It took Eric Holtan and his True Concord Voices & Orchestra seven years before they were ready to mount Bach’s B Minor Mass.
Three years later, they did Bach’s even more ambitious St. John Passion in 2014.
At the time, Holtan, who founded the professional choir in 2004, said he was “working up the courage to do the St. Matthew,” the final piece of the Bach masterworks trifecta.
Five years later, Holtan and the ensemble have found the courage. They will perform the work four times this week starting with a performance at the Arizona Bach Festival in Phoenix on Thursday, Feb. 21, followed with Tucson performances.
“Not to diminish the B Minor Mass or St. John Passion, which are both major works, but the St. Matthew Passion is in another league in size and scope and passion,” he said. “It is a major work and we are finally ready to tackle it.”
This will be a first for Holtan, whose only brush with the St. Matthew was working the supertitles as a graduate student at the University of Arizona when Bruce Chamberlain led a cast of 150 — including the UA Symphony Orchestra, Arizona Choir, UA Collegium Musicum, Tucson Arizona Boys Chorus and the UA Symphonic Choir — in a UA Presents performance.
“I’d like to think that I’ve gotten a few more notches on my belt now and the biggest one was the Bernstein Mass” last season, he said. “Part of me thinks that after that, I can tackle anything.”
Bach penned the St. Matthew Passion in 1727 for double orchestra, double choir and solo voices. It’s based on the gospel of Matthew, chapters 26 and 27, and was performed for the first time on Good Friday in Leipzig. In addition to the biblical text, it includes a libretto by German poet Picander (Christian Friedrich Henrici).
“It’s like an opera. There’s a libretto and there ... are arias with soloists commenting on what is happening and the chorus playing a role or commenting,” Holten said. “It’s very dramatic.”
Holton is using 32 True Concord vocalists and 24 members of the Tucson Arizona Boys Chorus that he is splitting into two choirs. The orchestra, comprised of 27 players, also will be split into two groups, performing separately and together.
Bach doesn’t get any bigger than this, said David Topping, an Arizona Bach Festival board member.
“It’s the pinnacle, the masterpiece,” he said. “Everyone considers it kind of Bach’s big monument to this kind of art.”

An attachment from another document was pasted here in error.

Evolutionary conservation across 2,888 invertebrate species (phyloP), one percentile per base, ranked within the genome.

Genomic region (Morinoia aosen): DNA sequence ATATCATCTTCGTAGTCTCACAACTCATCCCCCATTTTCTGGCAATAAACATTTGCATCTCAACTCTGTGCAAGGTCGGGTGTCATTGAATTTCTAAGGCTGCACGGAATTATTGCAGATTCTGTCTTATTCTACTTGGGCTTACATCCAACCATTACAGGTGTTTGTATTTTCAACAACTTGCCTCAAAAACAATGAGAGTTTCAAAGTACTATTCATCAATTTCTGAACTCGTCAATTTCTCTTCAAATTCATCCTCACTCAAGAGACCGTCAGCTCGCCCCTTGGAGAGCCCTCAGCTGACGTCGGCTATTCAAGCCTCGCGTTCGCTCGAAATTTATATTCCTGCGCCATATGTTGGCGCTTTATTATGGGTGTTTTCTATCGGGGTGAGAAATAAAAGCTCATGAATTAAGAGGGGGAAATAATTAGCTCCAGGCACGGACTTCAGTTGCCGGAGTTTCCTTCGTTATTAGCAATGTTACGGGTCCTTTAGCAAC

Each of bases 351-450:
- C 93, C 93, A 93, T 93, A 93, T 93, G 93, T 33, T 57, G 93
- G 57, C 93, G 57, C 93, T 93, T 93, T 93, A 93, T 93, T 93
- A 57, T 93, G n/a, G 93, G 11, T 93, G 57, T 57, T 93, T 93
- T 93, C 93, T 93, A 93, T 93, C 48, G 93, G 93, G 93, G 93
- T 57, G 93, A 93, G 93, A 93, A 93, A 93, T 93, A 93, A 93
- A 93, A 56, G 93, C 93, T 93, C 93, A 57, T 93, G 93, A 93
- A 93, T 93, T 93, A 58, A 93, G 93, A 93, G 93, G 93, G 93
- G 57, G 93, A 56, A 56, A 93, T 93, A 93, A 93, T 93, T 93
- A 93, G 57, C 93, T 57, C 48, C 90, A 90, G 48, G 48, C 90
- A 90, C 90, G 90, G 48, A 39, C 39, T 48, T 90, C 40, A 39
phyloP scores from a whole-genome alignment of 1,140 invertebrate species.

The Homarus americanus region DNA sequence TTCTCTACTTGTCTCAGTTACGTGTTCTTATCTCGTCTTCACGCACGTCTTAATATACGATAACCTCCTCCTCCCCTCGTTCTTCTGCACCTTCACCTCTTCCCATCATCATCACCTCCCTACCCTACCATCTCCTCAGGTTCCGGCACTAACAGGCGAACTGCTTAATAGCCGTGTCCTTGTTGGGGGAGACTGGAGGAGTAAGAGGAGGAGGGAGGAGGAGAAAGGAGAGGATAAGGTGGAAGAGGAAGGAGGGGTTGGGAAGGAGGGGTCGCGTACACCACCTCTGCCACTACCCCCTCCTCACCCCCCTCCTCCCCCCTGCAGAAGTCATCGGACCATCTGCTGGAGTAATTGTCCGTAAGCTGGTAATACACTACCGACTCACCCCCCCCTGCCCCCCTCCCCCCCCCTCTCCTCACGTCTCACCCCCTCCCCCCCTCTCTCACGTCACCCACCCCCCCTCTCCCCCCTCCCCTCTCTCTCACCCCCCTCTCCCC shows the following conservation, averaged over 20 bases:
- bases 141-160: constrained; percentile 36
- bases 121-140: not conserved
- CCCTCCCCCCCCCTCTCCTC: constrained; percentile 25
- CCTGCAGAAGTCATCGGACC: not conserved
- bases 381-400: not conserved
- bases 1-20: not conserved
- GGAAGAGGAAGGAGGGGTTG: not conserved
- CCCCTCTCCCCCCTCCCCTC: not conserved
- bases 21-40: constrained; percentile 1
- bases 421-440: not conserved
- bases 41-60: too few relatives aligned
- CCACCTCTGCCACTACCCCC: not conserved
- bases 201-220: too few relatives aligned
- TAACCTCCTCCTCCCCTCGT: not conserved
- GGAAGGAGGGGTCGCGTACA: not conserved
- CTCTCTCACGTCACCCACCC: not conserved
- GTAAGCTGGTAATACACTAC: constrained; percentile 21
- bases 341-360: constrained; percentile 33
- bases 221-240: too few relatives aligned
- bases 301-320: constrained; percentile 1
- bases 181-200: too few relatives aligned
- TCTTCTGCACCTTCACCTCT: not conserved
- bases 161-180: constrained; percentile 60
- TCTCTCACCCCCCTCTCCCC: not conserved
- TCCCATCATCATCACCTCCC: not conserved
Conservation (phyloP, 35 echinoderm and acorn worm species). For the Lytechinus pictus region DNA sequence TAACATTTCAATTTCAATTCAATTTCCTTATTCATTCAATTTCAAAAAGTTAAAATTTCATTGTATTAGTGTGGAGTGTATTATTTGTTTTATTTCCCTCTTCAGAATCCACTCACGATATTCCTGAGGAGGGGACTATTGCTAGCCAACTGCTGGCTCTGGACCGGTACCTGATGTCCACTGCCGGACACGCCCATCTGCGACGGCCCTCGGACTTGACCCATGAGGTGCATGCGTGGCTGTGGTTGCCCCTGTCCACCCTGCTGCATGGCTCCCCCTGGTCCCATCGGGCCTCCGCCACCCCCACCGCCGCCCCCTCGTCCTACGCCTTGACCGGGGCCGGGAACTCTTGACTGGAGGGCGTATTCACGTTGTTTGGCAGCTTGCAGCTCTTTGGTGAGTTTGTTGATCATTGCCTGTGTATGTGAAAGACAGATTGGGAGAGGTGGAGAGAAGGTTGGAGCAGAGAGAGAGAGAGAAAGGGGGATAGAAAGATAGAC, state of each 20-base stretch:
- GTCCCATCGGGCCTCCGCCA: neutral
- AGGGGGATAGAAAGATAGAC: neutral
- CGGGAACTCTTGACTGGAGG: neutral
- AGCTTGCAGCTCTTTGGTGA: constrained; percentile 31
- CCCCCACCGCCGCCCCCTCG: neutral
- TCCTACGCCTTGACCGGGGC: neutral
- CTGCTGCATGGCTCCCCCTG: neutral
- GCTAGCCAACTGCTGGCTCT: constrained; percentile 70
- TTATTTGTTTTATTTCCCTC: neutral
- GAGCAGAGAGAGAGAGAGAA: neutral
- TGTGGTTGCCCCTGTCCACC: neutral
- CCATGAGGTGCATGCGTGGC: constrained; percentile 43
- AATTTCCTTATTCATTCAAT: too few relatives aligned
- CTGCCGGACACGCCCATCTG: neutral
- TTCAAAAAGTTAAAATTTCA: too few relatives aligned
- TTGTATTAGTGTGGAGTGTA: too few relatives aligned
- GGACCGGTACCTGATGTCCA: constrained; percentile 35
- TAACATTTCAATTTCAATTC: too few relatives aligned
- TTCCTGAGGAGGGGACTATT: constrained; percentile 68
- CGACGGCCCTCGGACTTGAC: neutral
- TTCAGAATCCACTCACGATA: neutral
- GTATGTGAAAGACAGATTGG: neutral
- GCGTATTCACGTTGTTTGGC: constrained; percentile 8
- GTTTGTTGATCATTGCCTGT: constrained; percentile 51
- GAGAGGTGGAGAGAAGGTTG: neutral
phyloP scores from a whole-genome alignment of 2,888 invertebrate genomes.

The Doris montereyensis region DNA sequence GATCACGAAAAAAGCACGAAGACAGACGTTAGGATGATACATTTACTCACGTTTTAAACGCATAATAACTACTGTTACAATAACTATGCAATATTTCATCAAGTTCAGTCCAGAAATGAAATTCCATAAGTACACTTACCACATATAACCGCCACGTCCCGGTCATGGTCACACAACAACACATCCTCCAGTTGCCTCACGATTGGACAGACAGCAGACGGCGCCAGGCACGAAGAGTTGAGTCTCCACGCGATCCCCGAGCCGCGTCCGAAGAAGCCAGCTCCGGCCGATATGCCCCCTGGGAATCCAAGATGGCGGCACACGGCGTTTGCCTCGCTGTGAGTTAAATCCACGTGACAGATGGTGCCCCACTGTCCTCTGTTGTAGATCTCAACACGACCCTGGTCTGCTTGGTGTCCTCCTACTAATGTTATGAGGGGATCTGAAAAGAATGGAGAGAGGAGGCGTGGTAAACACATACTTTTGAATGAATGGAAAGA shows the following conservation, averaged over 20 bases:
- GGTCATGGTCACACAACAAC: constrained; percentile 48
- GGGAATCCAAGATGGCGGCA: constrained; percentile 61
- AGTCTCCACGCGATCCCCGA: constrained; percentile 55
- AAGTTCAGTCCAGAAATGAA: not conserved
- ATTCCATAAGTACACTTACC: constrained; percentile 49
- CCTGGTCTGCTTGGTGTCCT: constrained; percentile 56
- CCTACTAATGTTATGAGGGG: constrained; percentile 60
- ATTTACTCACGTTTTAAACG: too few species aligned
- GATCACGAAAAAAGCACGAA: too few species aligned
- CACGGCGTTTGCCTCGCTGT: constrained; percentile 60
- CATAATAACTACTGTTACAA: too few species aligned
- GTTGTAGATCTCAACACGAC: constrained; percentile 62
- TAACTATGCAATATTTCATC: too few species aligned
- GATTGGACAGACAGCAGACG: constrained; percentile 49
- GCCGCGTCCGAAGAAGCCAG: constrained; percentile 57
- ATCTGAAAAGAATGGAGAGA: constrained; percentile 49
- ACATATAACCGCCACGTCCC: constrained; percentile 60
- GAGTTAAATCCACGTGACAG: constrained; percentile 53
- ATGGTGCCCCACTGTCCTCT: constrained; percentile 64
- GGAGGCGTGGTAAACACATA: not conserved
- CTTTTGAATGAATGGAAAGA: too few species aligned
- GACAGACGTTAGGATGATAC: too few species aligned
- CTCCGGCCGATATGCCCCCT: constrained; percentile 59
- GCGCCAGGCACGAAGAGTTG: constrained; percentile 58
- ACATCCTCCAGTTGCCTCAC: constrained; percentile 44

The work is rarely performed — aside from community and university choir performances. It has never been performed professionally in Tucson. It hasn’t been performed in Phoenix in about a decade, said Alex Kosiorek, president of the Phoenix Early Music Society.
The society, celebrating its 23rd year, teamed up with the Bach Festival to co-sponsor True Concord in Thursday’s performance. The concert is the highlight and the finale of the Bach Festival, now in its 10th year. The four-concert festival kicked off last month.
“When we heard he was doing it, that was perfect,” Kosiorek said. “If you are going to pick one of the masterworks of Bach, it’s the St. Matthew Passion, and you want to take time to hear it and see it.”
Holtan admits it’s a big ask; St. Matthew Passion runs three hours with one intermission. But it’s an exciting three hours.
“There are no lulls in it. It’s action packed. It’s very dramatic,” he said. “And it is full of stunningly beautiful and memorable melodies. It boggles my mind.”
“I couldn’t have done it five years ago,” Holtan said. “Artistically we have grown each and every year, and as we’ve tackled these various masterworks (Bach’s ‘Magnificat,’ Vivaldi’s ‘Gloria,’ Mendelssohn’s ‘Elijah,’ Mozart’s C Minor Mass), it’s been a building-up point, building up our own cred and chops to be able to tackle this piece. I think we’ve arrived as a group and I think I’ve arrived as a conductor.”
Contact reporter Cathalena E. Burch at email@example.com or 573-4642. On Twitter @Starburch